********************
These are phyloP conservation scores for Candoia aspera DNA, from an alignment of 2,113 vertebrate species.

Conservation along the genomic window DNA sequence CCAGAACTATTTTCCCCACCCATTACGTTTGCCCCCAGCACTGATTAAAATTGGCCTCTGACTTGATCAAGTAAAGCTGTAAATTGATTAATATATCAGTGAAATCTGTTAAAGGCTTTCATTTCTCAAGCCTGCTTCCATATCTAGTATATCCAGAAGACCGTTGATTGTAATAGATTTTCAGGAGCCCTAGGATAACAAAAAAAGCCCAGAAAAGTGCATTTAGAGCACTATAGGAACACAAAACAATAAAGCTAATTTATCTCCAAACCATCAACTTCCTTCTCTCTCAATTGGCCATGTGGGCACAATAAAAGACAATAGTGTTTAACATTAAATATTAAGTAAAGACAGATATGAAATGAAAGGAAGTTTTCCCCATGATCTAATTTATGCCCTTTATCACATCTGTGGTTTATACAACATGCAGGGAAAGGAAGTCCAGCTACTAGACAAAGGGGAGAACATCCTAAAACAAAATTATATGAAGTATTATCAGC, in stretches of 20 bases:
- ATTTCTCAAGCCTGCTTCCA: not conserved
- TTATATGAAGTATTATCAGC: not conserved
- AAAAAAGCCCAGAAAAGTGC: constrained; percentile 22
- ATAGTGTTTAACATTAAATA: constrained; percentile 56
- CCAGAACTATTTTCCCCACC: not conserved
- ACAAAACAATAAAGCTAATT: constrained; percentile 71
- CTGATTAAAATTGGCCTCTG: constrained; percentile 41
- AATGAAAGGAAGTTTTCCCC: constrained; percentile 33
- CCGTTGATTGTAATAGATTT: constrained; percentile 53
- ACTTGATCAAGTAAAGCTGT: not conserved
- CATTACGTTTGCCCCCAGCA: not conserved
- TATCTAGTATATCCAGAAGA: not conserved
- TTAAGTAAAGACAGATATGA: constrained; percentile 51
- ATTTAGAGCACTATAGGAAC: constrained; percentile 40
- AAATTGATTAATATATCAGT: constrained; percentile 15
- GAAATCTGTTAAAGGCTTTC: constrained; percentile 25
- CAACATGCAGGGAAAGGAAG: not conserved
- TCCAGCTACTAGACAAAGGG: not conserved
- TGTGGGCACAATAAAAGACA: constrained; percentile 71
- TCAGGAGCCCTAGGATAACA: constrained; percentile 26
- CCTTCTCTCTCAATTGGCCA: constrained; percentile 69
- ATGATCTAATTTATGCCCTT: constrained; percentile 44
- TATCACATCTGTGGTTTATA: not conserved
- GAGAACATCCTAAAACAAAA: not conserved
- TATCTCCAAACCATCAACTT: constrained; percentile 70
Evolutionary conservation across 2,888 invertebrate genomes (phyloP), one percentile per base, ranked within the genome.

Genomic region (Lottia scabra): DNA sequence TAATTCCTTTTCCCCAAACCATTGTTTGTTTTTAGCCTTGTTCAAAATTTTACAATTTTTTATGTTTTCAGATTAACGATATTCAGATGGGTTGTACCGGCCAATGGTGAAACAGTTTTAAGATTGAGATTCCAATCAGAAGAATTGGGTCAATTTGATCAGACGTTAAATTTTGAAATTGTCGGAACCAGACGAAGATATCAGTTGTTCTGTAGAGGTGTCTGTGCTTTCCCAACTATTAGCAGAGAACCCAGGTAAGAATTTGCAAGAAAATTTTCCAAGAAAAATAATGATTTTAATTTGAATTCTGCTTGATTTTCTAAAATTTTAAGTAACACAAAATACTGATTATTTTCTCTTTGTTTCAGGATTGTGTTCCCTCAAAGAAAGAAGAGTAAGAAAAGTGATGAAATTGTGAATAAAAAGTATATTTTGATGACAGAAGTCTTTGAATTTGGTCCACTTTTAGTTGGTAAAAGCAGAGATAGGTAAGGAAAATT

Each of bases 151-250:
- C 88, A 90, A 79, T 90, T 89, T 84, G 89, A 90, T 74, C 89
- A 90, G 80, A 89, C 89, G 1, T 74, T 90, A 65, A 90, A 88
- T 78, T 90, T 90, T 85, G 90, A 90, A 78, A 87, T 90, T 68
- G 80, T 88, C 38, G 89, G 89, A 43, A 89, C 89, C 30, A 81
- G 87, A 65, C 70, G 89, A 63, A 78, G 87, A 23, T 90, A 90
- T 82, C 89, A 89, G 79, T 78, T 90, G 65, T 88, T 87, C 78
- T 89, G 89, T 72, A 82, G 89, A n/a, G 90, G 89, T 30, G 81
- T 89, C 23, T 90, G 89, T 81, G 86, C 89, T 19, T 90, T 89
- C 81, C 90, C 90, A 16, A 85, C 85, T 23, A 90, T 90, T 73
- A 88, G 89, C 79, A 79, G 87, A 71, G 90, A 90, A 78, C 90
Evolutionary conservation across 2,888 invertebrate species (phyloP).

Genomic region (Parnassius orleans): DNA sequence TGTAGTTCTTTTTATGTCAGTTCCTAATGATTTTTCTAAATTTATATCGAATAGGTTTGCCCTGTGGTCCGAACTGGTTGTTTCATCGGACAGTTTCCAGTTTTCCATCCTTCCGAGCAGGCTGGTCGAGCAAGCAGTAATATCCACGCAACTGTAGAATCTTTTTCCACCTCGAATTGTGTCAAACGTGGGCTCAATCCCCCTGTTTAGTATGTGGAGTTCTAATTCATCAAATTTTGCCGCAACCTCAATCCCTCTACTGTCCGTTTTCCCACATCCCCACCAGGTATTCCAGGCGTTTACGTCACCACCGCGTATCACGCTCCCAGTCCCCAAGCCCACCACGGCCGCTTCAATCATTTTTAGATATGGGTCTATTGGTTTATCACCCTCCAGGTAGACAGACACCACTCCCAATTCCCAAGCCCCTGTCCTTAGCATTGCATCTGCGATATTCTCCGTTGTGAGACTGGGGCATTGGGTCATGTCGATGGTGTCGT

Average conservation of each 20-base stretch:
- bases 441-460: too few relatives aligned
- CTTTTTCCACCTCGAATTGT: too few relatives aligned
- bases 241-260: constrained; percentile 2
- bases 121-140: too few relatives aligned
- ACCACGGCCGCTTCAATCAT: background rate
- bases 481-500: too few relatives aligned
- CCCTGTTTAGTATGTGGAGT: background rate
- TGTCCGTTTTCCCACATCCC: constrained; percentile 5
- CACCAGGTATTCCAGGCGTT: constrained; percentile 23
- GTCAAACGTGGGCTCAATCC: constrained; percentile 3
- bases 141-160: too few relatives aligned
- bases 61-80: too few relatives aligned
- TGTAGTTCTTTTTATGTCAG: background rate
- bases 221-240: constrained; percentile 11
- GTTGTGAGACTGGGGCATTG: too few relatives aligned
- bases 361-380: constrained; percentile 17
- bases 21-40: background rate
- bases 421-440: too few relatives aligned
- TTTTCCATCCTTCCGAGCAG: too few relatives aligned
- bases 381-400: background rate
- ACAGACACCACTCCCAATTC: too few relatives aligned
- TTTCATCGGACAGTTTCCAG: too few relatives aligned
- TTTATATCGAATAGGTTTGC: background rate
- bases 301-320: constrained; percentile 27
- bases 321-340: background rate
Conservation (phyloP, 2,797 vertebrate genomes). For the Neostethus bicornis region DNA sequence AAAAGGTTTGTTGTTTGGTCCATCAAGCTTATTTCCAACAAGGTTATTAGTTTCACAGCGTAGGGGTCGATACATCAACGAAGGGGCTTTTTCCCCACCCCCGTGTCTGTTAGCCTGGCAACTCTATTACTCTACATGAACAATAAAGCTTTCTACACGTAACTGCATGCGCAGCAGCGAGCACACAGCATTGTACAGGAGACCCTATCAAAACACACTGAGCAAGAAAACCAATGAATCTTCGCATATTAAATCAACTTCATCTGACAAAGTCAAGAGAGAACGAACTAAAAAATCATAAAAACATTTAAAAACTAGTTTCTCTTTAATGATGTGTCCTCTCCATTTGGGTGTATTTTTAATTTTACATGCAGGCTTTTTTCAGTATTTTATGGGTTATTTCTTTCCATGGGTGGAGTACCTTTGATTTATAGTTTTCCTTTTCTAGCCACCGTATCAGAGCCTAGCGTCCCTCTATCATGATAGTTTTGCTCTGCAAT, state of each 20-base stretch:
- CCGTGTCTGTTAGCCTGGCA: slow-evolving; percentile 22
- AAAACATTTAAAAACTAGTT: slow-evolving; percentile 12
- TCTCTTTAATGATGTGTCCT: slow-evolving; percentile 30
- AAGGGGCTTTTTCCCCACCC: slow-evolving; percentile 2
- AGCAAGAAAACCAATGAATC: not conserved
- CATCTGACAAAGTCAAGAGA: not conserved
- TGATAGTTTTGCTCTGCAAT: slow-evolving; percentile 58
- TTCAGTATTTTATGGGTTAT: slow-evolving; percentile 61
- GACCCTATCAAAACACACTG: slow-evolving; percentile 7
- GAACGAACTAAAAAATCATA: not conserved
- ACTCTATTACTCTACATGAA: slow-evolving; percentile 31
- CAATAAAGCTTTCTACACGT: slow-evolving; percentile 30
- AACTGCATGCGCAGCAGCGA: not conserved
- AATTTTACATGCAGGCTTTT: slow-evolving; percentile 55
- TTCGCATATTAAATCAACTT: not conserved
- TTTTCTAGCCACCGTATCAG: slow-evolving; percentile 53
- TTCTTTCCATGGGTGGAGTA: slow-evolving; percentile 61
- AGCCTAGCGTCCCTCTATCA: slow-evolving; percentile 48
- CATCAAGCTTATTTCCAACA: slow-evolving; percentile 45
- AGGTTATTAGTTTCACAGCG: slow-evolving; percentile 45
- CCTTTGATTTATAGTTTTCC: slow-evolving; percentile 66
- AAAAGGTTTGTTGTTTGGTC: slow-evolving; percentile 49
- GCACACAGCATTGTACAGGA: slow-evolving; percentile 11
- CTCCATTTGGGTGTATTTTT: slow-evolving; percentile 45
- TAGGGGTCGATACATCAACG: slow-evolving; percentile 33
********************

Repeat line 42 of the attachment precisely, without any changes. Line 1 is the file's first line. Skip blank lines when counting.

Genomic region (Parnassius orleans): DNA sequence TGTAGTTCTTTTTATGTCAGTTCCTAATGATTTTTCTAAATTTATATCGAATAGGTTTGCCCTGTGGTCCGAACTGGTTGTTTCATCGGACAGTTTCCAGTTTTCCATCCTTCCGAGCAGGCTGGTCGAGCAAGCAGTAATATCCACGCAACTGTAGAATCTTTTTCCACCTCGAATTGTGTCAAACGTGGGCTCAATCCCCCTGTTTAGTATGTGGAGTTCTAATTCATCAAATTTTGCCGCAACCTCAATCCCTCTACTGTCCGTTTTCCCACATCCCCACCAGGTATTCCAGGCGTTTACGTCACCACCGCGTATCACGCTCCCAGTCCCCAAGCCCACCACGGCCGCTTCAATCATTTTTAGATATGGGTCTATTGGTTTATCACCCTCCAGGTAGACAGACACCACTCCCAATTCCCAAGCCCCTGTCCTTAGCATTGCATCTGCGATATTCTCCGTTGTGAGACTGGGGCATTGGGTCATGTCGATGGTGTCGT